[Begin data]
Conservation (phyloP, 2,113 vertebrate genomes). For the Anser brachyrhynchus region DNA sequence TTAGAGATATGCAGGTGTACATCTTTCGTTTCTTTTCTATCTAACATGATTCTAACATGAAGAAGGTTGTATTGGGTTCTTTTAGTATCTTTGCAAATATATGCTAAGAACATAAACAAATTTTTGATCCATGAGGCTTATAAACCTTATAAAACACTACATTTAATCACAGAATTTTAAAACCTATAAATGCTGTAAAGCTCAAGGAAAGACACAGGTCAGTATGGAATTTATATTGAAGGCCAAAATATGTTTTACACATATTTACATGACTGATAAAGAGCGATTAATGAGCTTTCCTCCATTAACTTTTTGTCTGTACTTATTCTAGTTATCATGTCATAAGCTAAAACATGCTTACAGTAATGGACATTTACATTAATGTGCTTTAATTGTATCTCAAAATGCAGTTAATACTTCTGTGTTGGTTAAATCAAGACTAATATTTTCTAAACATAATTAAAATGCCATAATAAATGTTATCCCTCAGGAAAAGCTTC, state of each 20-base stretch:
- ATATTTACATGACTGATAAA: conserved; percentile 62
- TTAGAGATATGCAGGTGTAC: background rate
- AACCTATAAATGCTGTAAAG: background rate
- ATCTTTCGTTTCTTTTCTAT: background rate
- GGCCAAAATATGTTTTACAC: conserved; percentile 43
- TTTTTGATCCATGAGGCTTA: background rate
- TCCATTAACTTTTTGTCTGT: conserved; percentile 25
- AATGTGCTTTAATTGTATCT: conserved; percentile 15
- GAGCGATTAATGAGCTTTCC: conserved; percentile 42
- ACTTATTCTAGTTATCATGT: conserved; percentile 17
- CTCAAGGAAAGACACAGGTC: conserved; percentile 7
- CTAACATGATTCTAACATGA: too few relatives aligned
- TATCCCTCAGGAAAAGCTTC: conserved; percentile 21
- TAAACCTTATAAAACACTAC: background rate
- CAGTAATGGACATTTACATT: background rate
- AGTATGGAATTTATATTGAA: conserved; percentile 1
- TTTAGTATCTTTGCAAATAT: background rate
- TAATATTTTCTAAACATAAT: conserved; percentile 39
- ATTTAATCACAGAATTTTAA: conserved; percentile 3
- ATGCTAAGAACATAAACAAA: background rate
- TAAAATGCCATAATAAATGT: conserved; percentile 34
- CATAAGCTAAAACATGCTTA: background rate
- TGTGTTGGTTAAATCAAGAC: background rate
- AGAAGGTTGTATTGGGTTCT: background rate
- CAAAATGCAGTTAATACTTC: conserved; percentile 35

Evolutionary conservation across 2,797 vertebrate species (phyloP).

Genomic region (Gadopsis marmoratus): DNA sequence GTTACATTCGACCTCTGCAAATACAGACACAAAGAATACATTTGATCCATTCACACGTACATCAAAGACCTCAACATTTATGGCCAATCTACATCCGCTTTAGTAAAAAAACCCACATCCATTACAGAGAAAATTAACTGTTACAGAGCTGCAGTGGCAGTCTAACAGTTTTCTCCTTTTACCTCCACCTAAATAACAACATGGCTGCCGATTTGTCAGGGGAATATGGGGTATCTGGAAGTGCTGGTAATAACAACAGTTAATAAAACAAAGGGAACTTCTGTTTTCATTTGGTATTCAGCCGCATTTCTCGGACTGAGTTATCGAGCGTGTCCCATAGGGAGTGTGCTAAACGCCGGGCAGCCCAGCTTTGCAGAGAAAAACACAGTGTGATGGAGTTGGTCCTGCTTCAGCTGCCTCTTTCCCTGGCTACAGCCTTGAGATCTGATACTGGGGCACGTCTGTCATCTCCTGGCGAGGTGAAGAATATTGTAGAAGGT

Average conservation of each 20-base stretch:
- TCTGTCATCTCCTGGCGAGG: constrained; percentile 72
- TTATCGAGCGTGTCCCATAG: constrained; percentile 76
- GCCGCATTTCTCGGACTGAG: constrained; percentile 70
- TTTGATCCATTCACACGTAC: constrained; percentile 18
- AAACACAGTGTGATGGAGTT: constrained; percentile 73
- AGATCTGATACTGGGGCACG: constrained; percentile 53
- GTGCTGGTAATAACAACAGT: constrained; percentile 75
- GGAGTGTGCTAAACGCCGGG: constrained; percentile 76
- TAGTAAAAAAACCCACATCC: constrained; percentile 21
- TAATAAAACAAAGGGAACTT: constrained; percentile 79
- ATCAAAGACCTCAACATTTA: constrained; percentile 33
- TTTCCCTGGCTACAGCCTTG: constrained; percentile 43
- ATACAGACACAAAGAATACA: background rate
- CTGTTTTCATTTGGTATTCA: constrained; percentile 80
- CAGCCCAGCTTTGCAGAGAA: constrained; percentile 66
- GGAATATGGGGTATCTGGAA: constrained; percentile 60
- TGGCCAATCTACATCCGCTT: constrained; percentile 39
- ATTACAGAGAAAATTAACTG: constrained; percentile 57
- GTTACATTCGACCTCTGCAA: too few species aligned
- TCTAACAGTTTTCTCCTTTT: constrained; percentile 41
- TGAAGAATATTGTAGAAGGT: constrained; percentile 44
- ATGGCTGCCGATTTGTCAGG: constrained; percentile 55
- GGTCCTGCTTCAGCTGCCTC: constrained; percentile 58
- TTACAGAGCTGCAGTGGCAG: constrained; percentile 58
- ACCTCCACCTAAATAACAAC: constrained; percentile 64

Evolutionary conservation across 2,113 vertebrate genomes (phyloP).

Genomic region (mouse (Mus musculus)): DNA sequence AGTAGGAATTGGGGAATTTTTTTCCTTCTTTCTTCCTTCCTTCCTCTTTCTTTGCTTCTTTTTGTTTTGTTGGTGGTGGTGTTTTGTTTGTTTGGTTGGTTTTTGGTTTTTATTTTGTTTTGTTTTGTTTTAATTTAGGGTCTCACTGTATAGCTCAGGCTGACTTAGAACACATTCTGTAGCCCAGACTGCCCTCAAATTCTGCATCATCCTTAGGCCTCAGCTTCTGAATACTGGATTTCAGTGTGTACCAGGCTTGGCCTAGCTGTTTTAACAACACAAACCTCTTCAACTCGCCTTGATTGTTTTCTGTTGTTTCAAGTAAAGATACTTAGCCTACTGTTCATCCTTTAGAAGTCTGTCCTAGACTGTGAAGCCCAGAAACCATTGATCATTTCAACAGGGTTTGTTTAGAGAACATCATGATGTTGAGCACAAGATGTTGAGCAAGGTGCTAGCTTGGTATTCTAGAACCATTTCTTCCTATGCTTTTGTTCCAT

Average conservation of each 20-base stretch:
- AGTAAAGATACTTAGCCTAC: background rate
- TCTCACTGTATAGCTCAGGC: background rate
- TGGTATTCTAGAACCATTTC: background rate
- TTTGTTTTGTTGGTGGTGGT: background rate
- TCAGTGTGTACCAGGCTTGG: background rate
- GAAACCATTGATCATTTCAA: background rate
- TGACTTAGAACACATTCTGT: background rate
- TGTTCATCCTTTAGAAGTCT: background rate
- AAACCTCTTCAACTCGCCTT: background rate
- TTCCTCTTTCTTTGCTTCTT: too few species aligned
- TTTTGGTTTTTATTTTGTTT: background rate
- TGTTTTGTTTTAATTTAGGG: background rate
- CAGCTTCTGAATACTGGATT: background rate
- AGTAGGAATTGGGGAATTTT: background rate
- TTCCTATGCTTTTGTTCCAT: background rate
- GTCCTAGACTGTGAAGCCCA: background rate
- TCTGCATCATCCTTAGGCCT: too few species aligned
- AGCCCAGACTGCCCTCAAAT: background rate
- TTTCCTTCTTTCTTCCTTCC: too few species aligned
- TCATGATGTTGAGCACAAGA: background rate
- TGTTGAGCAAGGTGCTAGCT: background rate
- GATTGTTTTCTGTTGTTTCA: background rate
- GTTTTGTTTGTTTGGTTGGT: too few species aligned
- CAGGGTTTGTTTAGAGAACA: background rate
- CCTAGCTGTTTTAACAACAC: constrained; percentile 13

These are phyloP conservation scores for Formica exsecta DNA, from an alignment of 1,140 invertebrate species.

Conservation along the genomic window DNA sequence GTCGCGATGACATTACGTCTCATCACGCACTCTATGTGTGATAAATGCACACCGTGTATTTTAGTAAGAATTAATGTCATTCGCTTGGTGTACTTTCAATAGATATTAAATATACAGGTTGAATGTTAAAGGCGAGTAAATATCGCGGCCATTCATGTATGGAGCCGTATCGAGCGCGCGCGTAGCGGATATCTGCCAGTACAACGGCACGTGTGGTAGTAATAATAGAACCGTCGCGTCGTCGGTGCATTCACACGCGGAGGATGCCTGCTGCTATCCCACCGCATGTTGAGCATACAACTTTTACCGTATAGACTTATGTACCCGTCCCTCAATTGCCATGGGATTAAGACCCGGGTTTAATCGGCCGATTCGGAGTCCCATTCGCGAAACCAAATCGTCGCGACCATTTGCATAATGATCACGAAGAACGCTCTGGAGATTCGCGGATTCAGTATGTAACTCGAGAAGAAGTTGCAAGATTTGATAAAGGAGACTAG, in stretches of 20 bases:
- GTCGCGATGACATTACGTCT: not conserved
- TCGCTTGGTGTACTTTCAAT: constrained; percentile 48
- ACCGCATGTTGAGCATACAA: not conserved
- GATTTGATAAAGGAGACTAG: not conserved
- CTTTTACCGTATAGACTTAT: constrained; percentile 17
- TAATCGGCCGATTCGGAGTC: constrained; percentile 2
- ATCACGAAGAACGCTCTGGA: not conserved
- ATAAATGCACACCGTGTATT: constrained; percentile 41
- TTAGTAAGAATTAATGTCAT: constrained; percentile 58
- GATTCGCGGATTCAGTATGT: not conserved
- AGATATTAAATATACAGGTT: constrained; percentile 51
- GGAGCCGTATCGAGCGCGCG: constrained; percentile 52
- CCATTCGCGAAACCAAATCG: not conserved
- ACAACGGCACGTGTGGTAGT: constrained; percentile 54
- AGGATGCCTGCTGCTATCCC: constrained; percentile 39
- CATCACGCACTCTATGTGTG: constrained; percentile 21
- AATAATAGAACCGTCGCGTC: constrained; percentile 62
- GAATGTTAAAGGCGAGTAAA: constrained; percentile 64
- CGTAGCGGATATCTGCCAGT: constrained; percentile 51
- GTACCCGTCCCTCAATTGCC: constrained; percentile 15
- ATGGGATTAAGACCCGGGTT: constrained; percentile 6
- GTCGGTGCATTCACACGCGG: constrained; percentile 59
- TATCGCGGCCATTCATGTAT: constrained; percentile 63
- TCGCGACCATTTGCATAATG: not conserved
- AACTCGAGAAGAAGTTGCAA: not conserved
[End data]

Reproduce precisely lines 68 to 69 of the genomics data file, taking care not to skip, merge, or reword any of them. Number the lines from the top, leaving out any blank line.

- TTTTGGTTTTTATTTTGTTT: background rate
- TGTTTTGTTTTAATTTAGGG: background rate